As for a basic list of tools, I’d encourage you to buy tools based on need rather than just buying a big list of stuff right off the bat. Figure out your home maintenance checklist and make sure you have high quality versions of the tools you need for those tasks. In general, you’ll never regret having a well-made claw hammer, a good tape measure, a good level, a good crescent wrench, and several different sized regular and Philips head screwdrivers. I think those are a given. As for power tools, the only thing I’d say that has been essential for us has been a corded drill with a variety of bits.

Q7: Why not choose lowest payment?

I was listening to a personal finance radio show the other day and he said that if you’re getting a car loan and they give you options you generally shouldn’t get the one with the lowest payment. Didn’t get the rest, but this seemed weird. Can you explain it?
– Barry

I haven’t actually heard the segment you’re talking about, but if I were to wager a guess, I’d guess that the host was advising people to go for the loan option with the lowest total of all payments, not the lowest monthly payment. That’s usually the option with the lowest interest rate, but not always.

So, if you’re offered a loan for $200 a month for 60 months versus $240 a month for 48 months, the $240 a month plan is cheaper because the payments add up to $11,520, whereas with the other plan, the payments add up to $12,000. That’s because on the 60 month plan, you’re making twelve more payments, and even though they’re smaller ones, they end up adding up to more money overall.

Usually, the plan with the lowest interest rate is the same as the plan with the lowest total payments. The only time that wouldn’t be true is if the one with the lowest interest rate stuck around for a lot longer, and that’s very rarely the case. Almost always, the longer loan is the one with the higher interest rate, and you should generally avoid that one if possible.

Q8: True “everyday carry” question

What items do you carry with you every single day unless there’s a really exceptional reason not to do so? Trying to figure out how to become more organized.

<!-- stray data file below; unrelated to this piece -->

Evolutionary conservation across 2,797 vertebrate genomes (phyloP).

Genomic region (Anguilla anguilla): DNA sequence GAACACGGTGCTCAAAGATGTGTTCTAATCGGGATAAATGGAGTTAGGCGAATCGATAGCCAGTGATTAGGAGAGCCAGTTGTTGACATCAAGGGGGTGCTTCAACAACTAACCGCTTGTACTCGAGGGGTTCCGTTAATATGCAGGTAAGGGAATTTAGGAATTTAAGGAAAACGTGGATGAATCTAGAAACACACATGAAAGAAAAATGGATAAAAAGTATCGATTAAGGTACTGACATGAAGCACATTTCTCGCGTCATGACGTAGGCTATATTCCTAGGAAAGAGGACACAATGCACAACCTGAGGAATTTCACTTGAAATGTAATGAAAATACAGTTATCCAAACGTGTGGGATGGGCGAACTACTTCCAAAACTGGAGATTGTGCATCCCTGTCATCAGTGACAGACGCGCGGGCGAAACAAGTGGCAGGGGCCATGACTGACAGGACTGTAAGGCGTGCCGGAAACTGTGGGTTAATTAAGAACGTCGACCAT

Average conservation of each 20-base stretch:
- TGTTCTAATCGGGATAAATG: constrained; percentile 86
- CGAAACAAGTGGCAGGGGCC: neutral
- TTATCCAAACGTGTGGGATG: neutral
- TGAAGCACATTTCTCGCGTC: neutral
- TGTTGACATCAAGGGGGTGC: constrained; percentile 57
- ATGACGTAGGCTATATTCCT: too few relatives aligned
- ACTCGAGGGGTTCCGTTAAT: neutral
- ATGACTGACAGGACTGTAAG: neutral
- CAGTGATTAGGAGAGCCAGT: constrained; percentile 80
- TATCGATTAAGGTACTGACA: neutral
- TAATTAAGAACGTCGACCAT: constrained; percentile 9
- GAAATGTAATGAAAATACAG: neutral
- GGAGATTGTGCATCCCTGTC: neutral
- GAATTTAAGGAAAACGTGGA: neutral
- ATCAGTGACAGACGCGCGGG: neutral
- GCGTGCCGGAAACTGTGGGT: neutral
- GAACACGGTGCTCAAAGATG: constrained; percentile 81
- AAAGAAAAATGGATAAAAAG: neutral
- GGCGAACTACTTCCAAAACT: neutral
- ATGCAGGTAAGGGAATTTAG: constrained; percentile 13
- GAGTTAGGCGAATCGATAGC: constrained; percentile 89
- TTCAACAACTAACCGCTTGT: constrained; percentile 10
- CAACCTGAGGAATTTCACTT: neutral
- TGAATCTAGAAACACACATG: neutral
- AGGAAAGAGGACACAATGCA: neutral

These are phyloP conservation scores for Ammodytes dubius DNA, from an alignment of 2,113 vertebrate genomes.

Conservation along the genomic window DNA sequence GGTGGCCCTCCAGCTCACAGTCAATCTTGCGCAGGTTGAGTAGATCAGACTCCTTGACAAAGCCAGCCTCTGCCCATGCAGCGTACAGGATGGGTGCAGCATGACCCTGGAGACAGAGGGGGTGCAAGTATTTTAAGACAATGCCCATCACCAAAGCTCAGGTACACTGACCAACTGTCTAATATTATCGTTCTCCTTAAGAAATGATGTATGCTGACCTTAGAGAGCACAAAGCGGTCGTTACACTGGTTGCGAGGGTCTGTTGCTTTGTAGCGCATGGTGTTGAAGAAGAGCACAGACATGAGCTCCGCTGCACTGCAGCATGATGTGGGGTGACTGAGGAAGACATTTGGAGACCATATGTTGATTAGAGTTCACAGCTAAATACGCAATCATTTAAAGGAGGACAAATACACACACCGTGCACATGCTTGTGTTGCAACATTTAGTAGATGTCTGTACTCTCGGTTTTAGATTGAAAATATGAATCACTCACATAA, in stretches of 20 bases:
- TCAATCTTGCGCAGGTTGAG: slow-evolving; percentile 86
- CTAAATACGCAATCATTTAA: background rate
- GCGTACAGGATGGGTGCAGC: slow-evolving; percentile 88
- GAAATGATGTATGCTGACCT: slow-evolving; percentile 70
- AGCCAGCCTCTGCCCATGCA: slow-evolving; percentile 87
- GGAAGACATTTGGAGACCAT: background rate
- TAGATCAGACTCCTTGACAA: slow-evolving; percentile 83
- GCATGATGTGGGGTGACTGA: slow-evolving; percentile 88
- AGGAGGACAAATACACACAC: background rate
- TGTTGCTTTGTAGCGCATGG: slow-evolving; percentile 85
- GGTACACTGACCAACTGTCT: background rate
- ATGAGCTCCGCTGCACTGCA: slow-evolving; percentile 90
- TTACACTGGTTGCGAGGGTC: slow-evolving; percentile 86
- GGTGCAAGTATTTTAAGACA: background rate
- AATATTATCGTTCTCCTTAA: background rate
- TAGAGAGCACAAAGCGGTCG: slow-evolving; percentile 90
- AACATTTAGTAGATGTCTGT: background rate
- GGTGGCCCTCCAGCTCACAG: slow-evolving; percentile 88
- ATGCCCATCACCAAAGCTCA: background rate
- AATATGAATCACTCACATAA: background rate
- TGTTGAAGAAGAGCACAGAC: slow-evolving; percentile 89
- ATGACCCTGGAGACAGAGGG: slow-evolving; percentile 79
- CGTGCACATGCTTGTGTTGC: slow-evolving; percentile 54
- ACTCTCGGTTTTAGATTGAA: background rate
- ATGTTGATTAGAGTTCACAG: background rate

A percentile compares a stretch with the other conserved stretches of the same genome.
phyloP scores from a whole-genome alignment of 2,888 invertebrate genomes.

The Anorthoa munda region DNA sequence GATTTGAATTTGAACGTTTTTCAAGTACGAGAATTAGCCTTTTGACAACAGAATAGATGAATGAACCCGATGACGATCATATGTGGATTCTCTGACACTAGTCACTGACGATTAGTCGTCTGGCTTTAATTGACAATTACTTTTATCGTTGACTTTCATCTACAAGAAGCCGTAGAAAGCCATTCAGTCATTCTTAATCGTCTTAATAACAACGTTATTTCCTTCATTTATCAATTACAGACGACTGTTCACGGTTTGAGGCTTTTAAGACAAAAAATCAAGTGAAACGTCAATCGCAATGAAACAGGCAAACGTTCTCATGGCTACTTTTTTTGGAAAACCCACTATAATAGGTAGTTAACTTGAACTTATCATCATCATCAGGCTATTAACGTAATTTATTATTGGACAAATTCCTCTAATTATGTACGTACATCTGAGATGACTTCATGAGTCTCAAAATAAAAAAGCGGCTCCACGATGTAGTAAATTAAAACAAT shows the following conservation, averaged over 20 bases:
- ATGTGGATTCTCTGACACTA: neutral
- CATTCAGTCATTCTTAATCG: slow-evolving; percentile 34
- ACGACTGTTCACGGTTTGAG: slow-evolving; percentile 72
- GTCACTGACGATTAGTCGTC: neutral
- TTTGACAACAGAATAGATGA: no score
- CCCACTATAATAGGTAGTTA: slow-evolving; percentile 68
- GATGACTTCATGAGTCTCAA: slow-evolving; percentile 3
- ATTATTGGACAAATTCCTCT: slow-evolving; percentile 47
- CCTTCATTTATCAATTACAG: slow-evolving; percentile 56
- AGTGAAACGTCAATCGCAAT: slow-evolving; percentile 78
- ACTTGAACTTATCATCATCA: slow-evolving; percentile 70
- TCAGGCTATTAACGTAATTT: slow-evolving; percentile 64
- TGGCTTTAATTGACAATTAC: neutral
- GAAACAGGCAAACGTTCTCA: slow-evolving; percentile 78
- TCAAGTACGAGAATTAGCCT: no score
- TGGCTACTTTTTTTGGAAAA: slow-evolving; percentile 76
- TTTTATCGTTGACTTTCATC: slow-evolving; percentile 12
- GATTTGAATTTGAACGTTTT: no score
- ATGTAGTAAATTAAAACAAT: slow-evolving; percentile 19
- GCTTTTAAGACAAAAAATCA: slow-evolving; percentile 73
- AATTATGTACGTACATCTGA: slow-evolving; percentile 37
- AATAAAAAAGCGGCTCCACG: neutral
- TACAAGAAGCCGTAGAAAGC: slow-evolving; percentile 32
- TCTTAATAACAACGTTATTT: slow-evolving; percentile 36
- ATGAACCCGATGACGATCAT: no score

– Kevin

I carry a very small wallet with just a few cards in it, my keys (about four keys and a bottle opener), my cell phone, a pocket notebook and a pen, my Pokemon Go Plus (a small item about the size of a quarter that enables easy play of the Pokemon Go cell phone game, gifted to me a couple of years ago), a little bit of cash and change, a few ibuprofen caplets in a very small plastic container, and (unless I’m going to a place where it’s not allowed) a small utility pocketknife with a few tools on it, usually a Leatherman Juice these days. I carried a small pocket flashlight for years but found myself using it infrequently enough that I stopped carrying it.

These all easily fit in my hip pockets with room to spare. My keychain is minimal, with four keys and a single fob and a small bottle opener. My wallet is tiny, with enough space for about six cards. My pocket notebook varies, but is usually Field Notes; the pen varies, too, and is currently a Parker Jotter.

I have a lot of other items I want to have frequently, but they reside in my backpack that goes with me most of the time when I leave the house for more than a few minutes. Here’s a semi-recent list of what I keep in that bag, though it has changed significantly enough in the few years since I wrote that article that I should probably update it at some point. I’d estimate it’s about… 70% accurate at this point.

Q9: Capital One credit card concerns

What should I do if I have a Capital One credit card? I think my data was stolen but Capital One hasn’t been clear on what to do.
– Donnie

This is in reference to the recent Capital One data breach, affecting millions of customers.

Frankly, there isn’t much you can do. The best thing you can do is monitor your credit card for unwanted charges, look at your credit report regularly to see if there are any new lines of credit that you didn’t authorize (you can do this from the FTC’s website for free once a year), and cancel any credit cards you’re not actively using (assuming that none of them are your oldest card – keep that one).

Thankfully, the vast majority of the data is just credit card numbers and names, so all that can really be done for most customers is to have some unauthorized charges hit their card. The number of customers that actually had their Social Security number stolen is pretty small and consists of people who applied for business credit cards from Capital One recently. If that might be you, Capital One is offering much more support.

This is just part of the reality of having companies accumulate so much data on customers. If they’re not perfectly vigilant with your data – if even one thing slips up – there’s going to be someone who gains access to that data and potentially uses it in a nefarious fashion. So much of our personal data is only as secure as the least responsible person in the IT departments at these large companies, and that’s frankly worrisome. This is why I personally minimize the number of credit cards I have and try to keep an eye on my accounts as much as I can.

Q10: National health care question

Do you think it is easier to retire early in countries with a national health care system instead of having to have private insurance? If so, is it worth moving to a country with national health care if you are considering retiring early>
– David